Geoff Johns Is Right On Time with Doomsday Clock

July 25, 2020 Jeff Goldsmith

For your reading pleasure, in honor of comic-con – please enjoy this interview excerpt celebrating the release of the Watchmen graphic novel Doomsday Clock with writer Geoff Johns from the upcoming issue of Backstory.
If you enjoy what you’ve read in the excerpt – we hope you’ll join us to read the rest of the article by by subscribing to Backstory Magazine where it can be found in Issue 41!
Note: While this article is currently available in Issue 41, it’s actually a part of the upcoming (currently unpublished) issue 42 and will be moved into 42 once it goes live.
Issue 42
Ink Tales
Doomsday Clock
By Danny Munso
For decades, Watchmen was deemed untouchable. Alan Moore and Dave Gibbons’ 1986 12-issue masterpiece stood alone as a singular work, often thought of as the best and most impor­tant comic book ever created. Its characters were never again featured in other comic storylines—a rarity for the medium keeping the worlds of film and television away. That all changed in 2009 with director Zack Snyder’s uneven eponymous film adaptation. Then DC Comics jumped back into the universe in 2012 with the mediocre prequel series Before Watchmen. While reviews were mixed by both casual and die-hard fans, the past two years has seen a reinvigoration of the brand thanks to Damon Lindelof’s brilliant HBO sequel of sorts and now DC’s 12-issue super­hero miniseries Doomsday Clock from Geoff Johns, the brainchild of one of the most significant comic voices in the decades.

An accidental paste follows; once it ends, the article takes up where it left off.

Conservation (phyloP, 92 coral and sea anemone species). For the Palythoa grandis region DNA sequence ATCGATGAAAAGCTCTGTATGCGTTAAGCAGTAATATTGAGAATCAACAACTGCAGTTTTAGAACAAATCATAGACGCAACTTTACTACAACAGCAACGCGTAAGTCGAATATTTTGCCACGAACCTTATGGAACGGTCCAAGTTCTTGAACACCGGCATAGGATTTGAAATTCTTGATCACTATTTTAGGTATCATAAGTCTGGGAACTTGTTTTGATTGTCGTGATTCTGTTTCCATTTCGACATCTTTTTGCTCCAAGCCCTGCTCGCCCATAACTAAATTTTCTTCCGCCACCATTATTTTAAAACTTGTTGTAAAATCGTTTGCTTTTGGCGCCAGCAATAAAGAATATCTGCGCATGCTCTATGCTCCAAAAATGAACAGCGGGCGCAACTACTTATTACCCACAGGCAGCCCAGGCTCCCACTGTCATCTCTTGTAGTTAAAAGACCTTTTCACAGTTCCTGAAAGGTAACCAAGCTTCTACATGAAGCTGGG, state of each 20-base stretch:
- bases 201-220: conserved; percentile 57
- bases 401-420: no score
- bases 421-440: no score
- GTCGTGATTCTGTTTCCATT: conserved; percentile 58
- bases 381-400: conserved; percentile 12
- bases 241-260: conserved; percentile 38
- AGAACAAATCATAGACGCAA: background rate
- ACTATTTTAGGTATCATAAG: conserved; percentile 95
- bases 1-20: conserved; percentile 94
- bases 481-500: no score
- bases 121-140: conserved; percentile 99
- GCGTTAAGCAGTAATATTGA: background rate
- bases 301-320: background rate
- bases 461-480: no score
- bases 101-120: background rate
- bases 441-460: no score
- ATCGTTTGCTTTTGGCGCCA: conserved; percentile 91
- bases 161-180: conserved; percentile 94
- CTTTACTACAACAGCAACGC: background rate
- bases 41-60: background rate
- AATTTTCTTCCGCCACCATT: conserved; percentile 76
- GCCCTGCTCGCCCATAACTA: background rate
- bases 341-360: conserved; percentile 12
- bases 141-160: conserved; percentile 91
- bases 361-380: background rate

Johns had penned some of the company’s best titles since the turn of the century and was named DC chief creative officer in 2010, overseeing a rehaul of its comics division with the bold New 52 releases, which wiped out most of the continuity from DC’s history. Elevated to president and CCO in 2016, he stepped down after only two years to start Mad Ghost Productions, which creates film and TV projects for DC properties. But before changing titles, Johns and longtime collaborator artist Gary Frank conceived a comic series that would meld the worlds of classic DC figures Superman and Batman with the characters from Watchmen. “No one at DC came to me and pitched the idea or said, ‘Can you do something with the Watchmen characters,’” Johns recalls. “It was just an idea we came up with on our own. I told DC we had the germ of an idea but nothing concrete yet. The more Gary and I talked about it, we weren’t sure. I could feel I had a piece of a story I really wanted to tell, but it just didn’t come into focus at the time.”